Friday, April 23, 2010

Show #21 "An Iliad" at Seattle Repertory Theatre

I really do understand why theatres choose to do one-person plays. They're cheap to produce. After viewing the production of "An Iliad" at the Seattle Rep last night, I could easily see where the savings took place.

The show was performed on a rather bare set. The only things that were on stage were things that were already hanging around the theater: a tall ladder, a simple table and chair, a mop and bucket, a shelf of old paint cans.

Actor Hans Altwies' props included a worn suitcase, a liquor bottle and a drinking glass. His wardrobe consisted of something the costumer most likely pulled from their storage closet.

Simple. A producer's dream.

But was it an audience member's dream? I think not.

My dear hubby Randy said it was one of his favorite shows he has seen in recent memory at the Rep. I had a hard time staying awake and focused.

Randy joined other theatre-goers in the standing ovation. I was glad it was finally time to go home.

Maybe it's just me, but I am having doubts about this trend of local theatres putting on one-person shows. "Namaste Man" and "The Year of Magical Thinking" at the Intiman and "The Night Watcher" at the Rep all had me underwhelmed.

Sure, some of these performers were more engaging than others, and I will admit that Mr. Altwies was by far the most engaging of them all. My hat is off to him.

But, it wasn't enough. Yes, in a good theatrical piece, I look for a compelling story and an interesting exchange of ideas (An Iliad had this), but I also look for relationship and dialogue. A singular performer has a difficult time filling in this gap for me.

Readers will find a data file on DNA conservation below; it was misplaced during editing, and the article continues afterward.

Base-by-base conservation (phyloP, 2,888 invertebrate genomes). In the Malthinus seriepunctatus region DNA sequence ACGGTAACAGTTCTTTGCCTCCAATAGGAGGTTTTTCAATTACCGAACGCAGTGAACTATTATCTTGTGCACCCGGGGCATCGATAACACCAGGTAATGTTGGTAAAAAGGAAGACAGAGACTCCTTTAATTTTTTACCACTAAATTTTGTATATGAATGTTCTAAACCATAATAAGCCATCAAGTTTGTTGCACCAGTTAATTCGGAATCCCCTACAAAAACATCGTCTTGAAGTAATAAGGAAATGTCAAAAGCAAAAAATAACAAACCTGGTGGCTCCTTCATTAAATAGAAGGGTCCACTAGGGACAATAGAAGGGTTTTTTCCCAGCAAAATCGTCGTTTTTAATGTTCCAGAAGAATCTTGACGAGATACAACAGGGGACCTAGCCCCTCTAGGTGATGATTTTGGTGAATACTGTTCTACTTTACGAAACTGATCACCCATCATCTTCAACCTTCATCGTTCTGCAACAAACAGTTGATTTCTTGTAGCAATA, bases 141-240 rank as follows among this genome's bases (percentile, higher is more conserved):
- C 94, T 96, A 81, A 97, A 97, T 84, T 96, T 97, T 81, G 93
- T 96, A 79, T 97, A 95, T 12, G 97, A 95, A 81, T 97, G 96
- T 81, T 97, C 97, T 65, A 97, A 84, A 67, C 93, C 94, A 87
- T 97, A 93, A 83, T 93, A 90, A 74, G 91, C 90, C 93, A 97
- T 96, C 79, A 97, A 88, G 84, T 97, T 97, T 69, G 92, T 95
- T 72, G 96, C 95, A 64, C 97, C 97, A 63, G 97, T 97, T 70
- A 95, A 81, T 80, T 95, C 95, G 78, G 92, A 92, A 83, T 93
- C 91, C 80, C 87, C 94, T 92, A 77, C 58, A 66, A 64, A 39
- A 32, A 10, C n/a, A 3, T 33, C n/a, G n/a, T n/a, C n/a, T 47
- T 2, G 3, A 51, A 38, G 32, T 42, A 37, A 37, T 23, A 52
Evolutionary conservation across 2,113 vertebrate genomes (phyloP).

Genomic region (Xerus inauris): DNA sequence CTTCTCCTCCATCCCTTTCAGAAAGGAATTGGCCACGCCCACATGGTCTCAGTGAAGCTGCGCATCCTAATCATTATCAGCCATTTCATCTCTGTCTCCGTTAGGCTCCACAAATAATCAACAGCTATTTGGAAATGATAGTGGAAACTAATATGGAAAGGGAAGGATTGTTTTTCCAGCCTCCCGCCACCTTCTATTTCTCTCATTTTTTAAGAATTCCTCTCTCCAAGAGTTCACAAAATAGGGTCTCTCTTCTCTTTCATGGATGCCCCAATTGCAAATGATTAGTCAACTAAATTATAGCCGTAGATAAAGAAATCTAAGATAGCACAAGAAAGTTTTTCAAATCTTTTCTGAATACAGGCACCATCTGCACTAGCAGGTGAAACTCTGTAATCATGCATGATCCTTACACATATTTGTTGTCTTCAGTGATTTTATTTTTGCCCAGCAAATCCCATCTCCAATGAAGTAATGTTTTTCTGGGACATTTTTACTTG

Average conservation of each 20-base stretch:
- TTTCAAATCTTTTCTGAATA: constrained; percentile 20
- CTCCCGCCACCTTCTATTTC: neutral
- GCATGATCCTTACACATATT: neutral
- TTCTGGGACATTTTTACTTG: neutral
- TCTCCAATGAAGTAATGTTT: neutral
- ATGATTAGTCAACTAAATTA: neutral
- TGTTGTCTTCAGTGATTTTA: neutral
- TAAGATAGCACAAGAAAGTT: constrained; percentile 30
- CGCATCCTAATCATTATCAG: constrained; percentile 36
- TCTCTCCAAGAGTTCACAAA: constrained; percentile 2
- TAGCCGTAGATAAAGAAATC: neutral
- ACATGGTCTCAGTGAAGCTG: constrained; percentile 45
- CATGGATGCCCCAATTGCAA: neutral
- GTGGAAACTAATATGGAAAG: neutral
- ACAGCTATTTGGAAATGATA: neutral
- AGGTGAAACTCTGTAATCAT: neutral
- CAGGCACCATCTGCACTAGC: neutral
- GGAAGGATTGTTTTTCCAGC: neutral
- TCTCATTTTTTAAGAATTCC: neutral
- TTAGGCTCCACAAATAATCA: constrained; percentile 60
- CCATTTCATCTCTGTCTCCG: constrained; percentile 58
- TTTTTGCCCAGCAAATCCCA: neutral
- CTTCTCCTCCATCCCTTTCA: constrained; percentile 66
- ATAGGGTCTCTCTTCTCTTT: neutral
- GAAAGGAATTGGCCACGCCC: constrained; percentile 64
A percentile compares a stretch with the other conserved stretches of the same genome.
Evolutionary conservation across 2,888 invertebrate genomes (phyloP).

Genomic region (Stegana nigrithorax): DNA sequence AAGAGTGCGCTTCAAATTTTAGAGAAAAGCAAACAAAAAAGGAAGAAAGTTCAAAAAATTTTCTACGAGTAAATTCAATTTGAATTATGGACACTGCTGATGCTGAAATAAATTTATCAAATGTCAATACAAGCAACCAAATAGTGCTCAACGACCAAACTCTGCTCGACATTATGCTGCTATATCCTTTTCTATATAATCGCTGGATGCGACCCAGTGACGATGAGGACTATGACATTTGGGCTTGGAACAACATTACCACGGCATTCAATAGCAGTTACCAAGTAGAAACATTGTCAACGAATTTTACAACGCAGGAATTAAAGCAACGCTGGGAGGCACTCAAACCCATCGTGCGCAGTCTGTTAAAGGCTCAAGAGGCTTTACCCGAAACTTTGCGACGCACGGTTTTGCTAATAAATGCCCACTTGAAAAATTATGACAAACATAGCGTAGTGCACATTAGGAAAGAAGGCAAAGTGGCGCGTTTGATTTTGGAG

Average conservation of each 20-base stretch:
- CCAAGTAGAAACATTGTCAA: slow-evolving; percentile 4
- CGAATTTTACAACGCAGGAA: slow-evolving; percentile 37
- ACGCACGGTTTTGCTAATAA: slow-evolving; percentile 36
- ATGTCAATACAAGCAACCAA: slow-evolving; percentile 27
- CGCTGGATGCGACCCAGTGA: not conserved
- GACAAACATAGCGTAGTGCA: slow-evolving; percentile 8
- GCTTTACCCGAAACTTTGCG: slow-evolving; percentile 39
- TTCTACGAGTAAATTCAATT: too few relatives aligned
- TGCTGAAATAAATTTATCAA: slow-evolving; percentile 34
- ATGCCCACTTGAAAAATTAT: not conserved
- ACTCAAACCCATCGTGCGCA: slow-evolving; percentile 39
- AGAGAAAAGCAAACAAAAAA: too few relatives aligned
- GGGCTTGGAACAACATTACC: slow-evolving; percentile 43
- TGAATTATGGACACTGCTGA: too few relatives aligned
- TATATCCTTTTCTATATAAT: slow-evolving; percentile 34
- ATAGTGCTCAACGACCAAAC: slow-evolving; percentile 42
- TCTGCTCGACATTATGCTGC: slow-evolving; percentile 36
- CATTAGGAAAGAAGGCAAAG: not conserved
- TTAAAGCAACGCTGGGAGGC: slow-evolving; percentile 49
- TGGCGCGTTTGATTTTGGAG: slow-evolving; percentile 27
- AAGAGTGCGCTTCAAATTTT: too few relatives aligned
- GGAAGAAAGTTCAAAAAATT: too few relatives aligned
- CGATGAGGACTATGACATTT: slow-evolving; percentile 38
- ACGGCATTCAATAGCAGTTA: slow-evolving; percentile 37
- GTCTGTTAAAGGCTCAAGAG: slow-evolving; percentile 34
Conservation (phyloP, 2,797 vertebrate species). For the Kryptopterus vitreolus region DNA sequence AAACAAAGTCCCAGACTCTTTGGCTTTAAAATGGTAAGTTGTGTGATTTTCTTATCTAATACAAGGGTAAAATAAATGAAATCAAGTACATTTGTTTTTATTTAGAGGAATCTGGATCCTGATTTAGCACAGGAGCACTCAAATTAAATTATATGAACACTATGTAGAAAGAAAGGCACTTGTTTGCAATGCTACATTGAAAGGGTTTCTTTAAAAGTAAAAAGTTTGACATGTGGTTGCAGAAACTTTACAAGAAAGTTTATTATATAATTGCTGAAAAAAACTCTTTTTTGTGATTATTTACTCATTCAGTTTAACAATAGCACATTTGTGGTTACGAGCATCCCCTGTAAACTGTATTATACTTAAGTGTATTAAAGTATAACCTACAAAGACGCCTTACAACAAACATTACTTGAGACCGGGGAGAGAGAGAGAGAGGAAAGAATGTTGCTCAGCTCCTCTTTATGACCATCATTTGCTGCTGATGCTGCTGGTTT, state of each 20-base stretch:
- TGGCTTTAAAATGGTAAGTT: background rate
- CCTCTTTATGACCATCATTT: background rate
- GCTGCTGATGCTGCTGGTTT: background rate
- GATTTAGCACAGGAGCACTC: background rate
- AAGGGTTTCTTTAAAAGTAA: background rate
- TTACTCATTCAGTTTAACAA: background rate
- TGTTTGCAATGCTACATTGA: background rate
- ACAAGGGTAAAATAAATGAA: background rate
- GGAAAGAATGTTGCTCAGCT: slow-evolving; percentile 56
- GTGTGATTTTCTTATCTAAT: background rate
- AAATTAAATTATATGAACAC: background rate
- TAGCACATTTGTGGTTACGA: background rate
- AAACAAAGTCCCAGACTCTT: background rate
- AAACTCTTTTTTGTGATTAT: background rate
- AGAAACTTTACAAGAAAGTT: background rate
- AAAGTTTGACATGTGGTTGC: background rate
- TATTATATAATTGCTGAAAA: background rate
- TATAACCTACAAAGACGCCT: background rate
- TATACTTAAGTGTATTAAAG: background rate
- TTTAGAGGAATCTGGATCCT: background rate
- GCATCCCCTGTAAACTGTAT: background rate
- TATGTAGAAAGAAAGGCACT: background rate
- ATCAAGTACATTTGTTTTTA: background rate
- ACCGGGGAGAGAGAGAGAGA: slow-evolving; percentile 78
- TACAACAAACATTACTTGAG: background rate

There is another reason I don't really like one-person shows. I enjoy Seattle theatre because I love watching Seattle actors. I like to see my favorite professional actors play another part in another play. Part of me wants to think it is possible for these marvelous professionals to make a living in this town.

With shows that only have a cast of one, that isn't much of a casting call.

Everyone's budget is tight, I know this. (I work for the public schools, so I see it everyday.) But filling a season with a ho-hum assortment of plays with smaller and smaller casts is like putting more and more students into a teacher's class. It might save money, but it doesn't meet some people's needs as well.

No offense to Mr. Altwies' fine work. He acted his heart out for us. And he's one of those Seattle actors I enjoy seeing play another part in another play. Really, he is. But, will someone please cast a co-star (or two) to share the stage with him???

Graphics courtesy of Seattle Repertory Theatre

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